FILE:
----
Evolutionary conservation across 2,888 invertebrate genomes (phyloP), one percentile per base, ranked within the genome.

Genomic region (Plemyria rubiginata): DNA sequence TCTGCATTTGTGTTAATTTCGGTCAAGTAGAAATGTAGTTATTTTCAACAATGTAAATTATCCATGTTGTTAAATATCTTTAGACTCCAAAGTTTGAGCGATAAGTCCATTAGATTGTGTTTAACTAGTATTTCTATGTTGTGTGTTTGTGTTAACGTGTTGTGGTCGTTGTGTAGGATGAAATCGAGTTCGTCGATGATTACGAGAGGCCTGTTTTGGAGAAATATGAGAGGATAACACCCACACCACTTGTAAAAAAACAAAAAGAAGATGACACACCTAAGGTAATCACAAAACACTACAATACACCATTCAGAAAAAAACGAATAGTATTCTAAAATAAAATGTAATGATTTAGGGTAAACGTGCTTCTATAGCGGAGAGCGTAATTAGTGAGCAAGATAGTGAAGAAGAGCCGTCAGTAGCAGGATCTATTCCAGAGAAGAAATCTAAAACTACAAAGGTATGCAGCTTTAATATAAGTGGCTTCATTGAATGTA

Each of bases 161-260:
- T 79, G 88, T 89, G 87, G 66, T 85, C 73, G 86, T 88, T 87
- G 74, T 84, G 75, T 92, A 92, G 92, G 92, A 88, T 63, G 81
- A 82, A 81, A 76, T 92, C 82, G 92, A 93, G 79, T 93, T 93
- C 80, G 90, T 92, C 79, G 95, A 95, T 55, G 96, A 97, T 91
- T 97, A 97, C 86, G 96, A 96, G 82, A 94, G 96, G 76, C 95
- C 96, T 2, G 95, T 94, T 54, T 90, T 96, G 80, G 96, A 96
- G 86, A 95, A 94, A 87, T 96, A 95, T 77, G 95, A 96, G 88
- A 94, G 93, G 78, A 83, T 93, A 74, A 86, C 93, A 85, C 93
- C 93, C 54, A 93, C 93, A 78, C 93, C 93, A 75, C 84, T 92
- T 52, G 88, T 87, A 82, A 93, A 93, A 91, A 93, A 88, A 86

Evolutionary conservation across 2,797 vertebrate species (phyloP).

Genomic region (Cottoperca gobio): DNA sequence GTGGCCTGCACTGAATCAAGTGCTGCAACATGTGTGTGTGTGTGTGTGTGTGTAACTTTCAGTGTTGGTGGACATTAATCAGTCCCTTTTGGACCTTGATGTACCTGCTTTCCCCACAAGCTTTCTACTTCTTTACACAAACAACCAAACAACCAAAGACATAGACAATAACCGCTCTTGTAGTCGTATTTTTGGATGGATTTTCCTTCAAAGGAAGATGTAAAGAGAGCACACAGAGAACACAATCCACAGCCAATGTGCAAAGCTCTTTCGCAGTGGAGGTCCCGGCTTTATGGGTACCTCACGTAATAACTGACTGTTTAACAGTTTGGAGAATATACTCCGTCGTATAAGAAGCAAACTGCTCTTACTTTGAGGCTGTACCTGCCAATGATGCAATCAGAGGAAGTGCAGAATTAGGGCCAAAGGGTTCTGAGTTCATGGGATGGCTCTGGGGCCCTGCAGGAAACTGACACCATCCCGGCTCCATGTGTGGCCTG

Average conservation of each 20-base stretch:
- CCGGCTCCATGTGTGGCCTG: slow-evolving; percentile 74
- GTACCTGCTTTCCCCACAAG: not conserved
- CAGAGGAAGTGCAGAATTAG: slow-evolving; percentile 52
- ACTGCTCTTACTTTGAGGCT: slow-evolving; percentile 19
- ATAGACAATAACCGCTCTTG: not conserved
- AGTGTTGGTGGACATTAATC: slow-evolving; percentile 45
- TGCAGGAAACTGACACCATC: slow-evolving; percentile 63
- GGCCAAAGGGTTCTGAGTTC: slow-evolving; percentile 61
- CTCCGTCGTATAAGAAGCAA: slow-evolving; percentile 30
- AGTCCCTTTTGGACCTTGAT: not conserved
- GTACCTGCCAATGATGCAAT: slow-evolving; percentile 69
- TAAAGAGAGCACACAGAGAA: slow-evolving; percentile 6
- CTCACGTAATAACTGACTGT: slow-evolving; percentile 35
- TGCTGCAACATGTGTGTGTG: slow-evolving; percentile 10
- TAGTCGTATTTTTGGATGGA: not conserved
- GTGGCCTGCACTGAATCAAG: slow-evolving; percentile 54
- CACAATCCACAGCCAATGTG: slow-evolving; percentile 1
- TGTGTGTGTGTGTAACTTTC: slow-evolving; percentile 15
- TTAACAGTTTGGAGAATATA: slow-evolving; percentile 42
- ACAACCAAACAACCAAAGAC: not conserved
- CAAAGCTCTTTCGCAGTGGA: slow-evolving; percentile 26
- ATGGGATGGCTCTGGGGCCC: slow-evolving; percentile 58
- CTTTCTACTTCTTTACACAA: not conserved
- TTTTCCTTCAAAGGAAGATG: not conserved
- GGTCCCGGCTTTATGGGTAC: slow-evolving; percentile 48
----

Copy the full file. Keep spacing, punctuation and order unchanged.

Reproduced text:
Evolutionary conservation across 2,888 invertebrate genomes (phyloP), one percentile per base, ranked within the genome.

Genomic region (Plemyria rubiginata): DNA sequence TCTGCATTTGTGTTAATTTCGGTCAAGTAGAAATGTAGTTATTTTCAACAATGTAAATTATCCATGTTGTTAAATATCTTTAGACTCCAAAGTTTGAGCGATAAGTCCATTAGATTGTGTTTAACTAGTATTTCTATGTTGTGTGTTTGTGTTAACGTGTTGTGGTCGTTGTGTAGGATGAAATCGAGTTCGTCGATGATTACGAGAGGCCTGTTTTGGAGAAATATGAGAGGATAACACCCACACCACTTGTAAAAAAACAAAAAGAAGATGACACACCTAAGGTAATCACAAAACACTACAATACACCATTCAGAAAAAAACGAATAGTATTCTAAAATAAAATGTAATGATTTAGGGTAAACGTGCTTCTATAGCGGAGAGCGTAATTAGTGAGCAAGATAGTGAAGAAGAGCCGTCAGTAGCAGGATCTATTCCAGAGAAGAAATCTAAAACTACAAAGGTATGCAGCTTTAATATAAGTGGCTTCATTGAATGTA

Each of bases 161-260:
- T 79, G 88, T 89, G 87, G 66, T 85, C 73, G 86, T 88, T 87
- G 74, T 84, G 75, T 92, A 92, G 92, G 92, A 88, T 63, G 81
- A 82, A 81, A 76, T 92, C 82, G 92, A 93, G 79, T 93, T 93
- C 80, G 90, T 92, C 79, G 95, A 95, T 55, G 96, A 97, T 91
- T 97, A 97, C 86, G 96, A 96, G 82, A 94, G 96, G 76, C 95
- C 96, T 2, G 95, T 94, T 54, T 90, T 96, G 80, G 96, A 96
- G 86, A 95, A 94, A 87, T 96, A 95, T 77, G 95, A 96, G 88
- A 94, G 93, G 78, A 83, T 93, A 74, A 86, C 93, A 85, C 93
- C 93, C 54, A 93, C 93, A 78, C 93, C 93, A 75, C 84, T 92
- T 52, G 88, T 87, A 82, A 93, A 93, A 91, A 93, A 88, A 86

Evolutionary conservation across 2,797 vertebrate species (phyloP).

Genomic region (Cottoperca gobio): DNA sequence GTGGCCTGCACTGAATCAAGTGCTGCAACATGTGTGTGTGTGTGTGTGTGTGTAACTTTCAGTGTTGGTGGACATTAATCAGTCCCTTTTGGACCTTGATGTACCTGCTTTCCCCACAAGCTTTCTACTTCTTTACACAAACAACCAAACAACCAAAGACATAGACAATAACCGCTCTTGTAGTCGTATTTTTGGATGGATTTTCCTTCAAAGGAAGATGTAAAGAGAGCACACAGAGAACACAATCCACAGCCAATGTGCAAAGCTCTTTCGCAGTGGAGGTCCCGGCTTTATGGGTACCTCACGTAATAACTGACTGTTTAACAGTTTGGAGAATATACTCCGTCGTATAAGAAGCAAACTGCTCTTACTTTGAGGCTGTACCTGCCAATGATGCAATCAGAGGAAGTGCAGAATTAGGGCCAAAGGGTTCTGAGTTCATGGGATGGCTCTGGGGCCCTGCAGGAAACTGACACCATCCCGGCTCCATGTGTGGCCTG

Average conservation of each 20-base stretch:
- CCGGCTCCATGTGTGGCCTG: slow-evolving; percentile 74
- GTACCTGCTTTCCCCACAAG: not conserved
- CAGAGGAAGTGCAGAATTAG: slow-evolving; percentile 52
- ACTGCTCTTACTTTGAGGCT: slow-evolving; percentile 19
- ATAGACAATAACCGCTCTTG: not conserved
- AGTGTTGGTGGACATTAATC: slow-evolving; percentile 45
- TGCAGGAAACTGACACCATC: slow-evolving; percentile 63
- GGCCAAAGGGTTCTGAGTTC: slow-evolving; percentile 61
- CTCCGTCGTATAAGAAGCAA: slow-evolving; percentile 30
- AGTCCCTTTTGGACCTTGAT: not conserved
- GTACCTGCCAATGATGCAAT: slow-evolving; percentile 69
- TAAAGAGAGCACACAGAGAA: slow-evolving; percentile 6
- CTCACGTAATAACTGACTGT: slow-evolving; percentile 35
- TGCTGCAACATGTGTGTGTG: slow-evolving; percentile 10
- TAGTCGTATTTTTGGATGGA: not conserved
- GTGGCCTGCACTGAATCAAG: slow-evolving; percentile 54
- CACAATCCACAGCCAATGTG: slow-evolving; percentile 1
- TGTGTGTGTGTGTAACTTTC: slow-evolving; percentile 15
- TTAACAGTTTGGAGAATATA: slow-evolving; percentile 42
- ACAACCAAACAACCAAAGAC: not conserved
- CAAAGCTCTTTCGCAGTGGA: slow-evolving; percentile 26
- ATGGGATGGCTCTGGGGCCC: slow-evolving; percentile 58
- CTTTCTACTTCTTTACACAA: not conserved
- TTTTCCTTCAAAGGAAGATG: not conserved
- GGTCCCGGCTTTATGGGTAC: slow-evolving; percentile 48